Monday, February 29, 2016

You cannot hide behind a brand

John Oliver gives a "how to" on taking the cache out of a great brand name. 

Use facts.

Saturday, February 20, 2016

E*Trade "Opportunity Is Everywhere" Is Money Wasted

E*Trade's most recent commercial, featuring Kevin Spacey and Robert Duvall, opens and closes with the marketing manta "E*Trade is all about seizing opportunity."  It's truly a rudderless statement that perfectly compliments E*Trade's overarching strategy, that "opportunity is everywhere," including but not limited to Scottrade, Charles Schwab and Fidelity.  In fact, the "opportunity is everywhere" is so exquisitely generic that it can be applied to any other business; picture Coca-Cola all about seizing the opportunity for refreshment or Amazon seizing the opportunity to buy stuff.

Juxtapose this with E*Trade's most famous work; the "E*Trade baby" advertising.  While they were adored for the cute and funny baby used, they were great advertising because the message was clear; buying stock is easy with E* easy a baby could do it.  It's a position that E*Trade worked hard to capture but is beginning to relinquish after years of search everywhere else for opportunities.  In my opinion, they should seek to rediscover the value of simplicity, particularly for a younger investor.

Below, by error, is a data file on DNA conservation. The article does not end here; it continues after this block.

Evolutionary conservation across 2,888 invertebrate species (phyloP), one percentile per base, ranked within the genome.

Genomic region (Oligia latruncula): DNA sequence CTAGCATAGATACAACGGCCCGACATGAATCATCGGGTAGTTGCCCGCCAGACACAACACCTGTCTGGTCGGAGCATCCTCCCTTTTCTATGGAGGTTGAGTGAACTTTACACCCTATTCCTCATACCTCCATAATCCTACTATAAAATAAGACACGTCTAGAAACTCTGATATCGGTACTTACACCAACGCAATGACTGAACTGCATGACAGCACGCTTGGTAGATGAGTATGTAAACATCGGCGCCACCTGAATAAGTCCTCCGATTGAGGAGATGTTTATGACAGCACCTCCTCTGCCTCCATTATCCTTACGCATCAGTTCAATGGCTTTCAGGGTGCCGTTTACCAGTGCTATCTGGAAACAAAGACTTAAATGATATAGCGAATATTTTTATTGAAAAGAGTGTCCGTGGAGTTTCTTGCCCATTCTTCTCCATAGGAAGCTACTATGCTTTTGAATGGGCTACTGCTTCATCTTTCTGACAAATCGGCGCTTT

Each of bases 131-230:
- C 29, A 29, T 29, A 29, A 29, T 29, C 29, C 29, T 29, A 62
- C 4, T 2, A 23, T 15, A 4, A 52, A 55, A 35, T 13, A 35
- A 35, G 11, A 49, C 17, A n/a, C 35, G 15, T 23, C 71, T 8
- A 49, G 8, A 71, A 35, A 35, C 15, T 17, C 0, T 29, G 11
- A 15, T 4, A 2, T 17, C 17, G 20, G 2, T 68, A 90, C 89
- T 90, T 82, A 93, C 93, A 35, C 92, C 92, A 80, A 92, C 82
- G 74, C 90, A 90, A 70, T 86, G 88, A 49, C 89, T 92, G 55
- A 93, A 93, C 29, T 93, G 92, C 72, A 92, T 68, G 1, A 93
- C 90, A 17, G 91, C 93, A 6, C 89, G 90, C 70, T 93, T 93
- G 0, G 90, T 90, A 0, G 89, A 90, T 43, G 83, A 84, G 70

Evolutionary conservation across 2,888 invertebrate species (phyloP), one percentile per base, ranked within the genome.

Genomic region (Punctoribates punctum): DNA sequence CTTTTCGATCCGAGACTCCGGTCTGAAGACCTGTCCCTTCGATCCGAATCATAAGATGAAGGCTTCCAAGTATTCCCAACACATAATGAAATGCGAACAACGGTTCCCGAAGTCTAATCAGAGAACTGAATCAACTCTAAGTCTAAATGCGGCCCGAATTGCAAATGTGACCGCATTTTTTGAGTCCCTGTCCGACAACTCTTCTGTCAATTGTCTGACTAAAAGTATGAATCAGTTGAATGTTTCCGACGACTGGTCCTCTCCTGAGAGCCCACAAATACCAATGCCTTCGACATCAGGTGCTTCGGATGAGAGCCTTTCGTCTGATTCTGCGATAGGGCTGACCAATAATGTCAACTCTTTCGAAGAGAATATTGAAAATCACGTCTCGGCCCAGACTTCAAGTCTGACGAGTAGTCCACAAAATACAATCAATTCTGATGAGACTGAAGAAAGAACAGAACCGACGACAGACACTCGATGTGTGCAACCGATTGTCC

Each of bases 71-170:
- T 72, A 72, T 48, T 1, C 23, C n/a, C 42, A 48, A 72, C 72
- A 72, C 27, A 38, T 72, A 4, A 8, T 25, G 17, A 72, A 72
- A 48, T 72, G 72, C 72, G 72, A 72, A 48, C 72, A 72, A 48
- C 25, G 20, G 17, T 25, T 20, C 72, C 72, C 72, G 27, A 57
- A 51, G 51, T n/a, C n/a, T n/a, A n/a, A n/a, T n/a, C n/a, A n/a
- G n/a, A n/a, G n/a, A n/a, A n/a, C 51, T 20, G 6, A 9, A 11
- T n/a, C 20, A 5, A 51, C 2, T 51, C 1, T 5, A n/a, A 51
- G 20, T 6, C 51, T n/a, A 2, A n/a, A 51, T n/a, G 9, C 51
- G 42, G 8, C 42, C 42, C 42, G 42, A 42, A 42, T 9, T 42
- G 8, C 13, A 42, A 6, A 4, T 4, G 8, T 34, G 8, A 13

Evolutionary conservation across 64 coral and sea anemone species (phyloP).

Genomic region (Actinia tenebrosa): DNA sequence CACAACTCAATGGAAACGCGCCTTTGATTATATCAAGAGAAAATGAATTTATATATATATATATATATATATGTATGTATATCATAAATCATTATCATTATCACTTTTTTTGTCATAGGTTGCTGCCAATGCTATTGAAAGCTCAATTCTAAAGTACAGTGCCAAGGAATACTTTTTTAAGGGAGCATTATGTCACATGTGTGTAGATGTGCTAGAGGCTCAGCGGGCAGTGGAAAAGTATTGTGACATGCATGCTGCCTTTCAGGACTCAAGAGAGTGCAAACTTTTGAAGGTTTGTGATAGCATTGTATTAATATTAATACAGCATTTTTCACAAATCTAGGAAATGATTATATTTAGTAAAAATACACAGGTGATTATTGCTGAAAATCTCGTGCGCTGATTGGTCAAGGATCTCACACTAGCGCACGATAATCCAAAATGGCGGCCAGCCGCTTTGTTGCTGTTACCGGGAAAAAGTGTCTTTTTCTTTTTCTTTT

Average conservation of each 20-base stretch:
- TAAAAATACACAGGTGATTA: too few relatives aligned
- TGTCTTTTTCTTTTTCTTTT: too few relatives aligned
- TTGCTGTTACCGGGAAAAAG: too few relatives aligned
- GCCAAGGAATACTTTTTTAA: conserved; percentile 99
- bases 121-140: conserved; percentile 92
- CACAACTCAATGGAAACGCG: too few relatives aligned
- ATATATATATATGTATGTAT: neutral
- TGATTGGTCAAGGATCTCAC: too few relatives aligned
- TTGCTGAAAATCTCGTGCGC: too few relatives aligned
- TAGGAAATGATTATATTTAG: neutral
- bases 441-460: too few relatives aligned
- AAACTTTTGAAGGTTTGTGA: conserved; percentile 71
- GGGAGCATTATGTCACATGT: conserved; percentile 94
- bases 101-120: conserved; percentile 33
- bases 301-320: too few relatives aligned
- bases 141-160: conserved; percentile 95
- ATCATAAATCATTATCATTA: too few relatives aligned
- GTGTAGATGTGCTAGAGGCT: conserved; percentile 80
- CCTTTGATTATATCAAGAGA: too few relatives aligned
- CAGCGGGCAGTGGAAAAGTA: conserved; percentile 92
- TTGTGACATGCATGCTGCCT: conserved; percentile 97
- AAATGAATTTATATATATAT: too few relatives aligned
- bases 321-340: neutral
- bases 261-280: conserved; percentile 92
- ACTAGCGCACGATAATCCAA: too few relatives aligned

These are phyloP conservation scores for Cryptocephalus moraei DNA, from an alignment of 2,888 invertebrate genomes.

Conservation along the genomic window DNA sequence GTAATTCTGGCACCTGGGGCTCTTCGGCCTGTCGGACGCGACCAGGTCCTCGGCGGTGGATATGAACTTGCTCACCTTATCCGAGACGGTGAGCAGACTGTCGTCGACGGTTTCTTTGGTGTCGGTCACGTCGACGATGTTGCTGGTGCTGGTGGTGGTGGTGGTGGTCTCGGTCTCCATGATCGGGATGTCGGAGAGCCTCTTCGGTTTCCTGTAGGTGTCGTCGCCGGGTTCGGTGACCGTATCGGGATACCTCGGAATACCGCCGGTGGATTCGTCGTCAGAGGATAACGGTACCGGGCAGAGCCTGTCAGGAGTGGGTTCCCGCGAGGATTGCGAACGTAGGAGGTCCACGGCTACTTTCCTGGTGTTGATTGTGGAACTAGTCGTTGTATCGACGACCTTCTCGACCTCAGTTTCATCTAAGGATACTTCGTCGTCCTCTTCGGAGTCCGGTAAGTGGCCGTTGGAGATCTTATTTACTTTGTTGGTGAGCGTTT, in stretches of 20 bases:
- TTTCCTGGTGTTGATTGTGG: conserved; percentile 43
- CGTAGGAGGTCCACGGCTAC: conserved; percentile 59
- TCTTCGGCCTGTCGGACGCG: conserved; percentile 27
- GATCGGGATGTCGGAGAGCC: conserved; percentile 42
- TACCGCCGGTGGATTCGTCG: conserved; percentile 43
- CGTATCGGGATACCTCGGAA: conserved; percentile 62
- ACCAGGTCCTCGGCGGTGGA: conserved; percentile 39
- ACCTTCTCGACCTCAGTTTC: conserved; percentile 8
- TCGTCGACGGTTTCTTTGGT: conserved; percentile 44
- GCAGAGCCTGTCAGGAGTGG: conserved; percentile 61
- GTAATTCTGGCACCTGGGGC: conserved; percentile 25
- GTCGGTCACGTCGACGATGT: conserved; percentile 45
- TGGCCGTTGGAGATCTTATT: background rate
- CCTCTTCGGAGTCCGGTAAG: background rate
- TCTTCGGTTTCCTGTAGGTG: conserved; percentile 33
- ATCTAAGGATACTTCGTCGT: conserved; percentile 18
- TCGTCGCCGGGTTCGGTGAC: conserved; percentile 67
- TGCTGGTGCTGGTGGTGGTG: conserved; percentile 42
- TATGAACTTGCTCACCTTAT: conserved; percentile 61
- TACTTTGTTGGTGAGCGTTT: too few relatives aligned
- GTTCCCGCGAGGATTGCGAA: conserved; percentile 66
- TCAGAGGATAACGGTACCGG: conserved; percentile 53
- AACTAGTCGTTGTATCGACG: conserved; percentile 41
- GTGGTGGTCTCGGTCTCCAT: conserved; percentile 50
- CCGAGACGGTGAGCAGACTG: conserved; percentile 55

That may happen soon.  Earlier this month they decided it's time to cut their losses and seize the opportunity for change by putting their marketing up for review.  E*Trade will need to look within to find it's next opportunity; meaningful differentiation.

As always, thank you for reading and for sharing.  

Wednesday, February 3, 2016

LinkedIn Search Is Like Going Fishing in a Swamp

Lately, LinkedIn is looking a lot more like Craigslist.  The floodgates have officially been opened and its job postings have been showered with subpar listings by fly-by-nighter's.  Such postings are easy to spot.  The company name is typically a generic one, their postings outnumber all the others at a ratio of at least two to one, and their message often screams something for nothing in all caps.

Left unchecked, this spam will drag down the customer experience and that of reputable clients.  There is an easy fix and LinkedIn needs to look no further than Craigslist to find it.  Give users the ability to remove or hide particular companies or job postings from their results.

The longer you subject your customers to scrap the bottom of the barrel to find what they're looking for, the sooner it will be your reputation that they begin to question.  After all, you are the company you keep.

As always, thank you for reading and for sharing.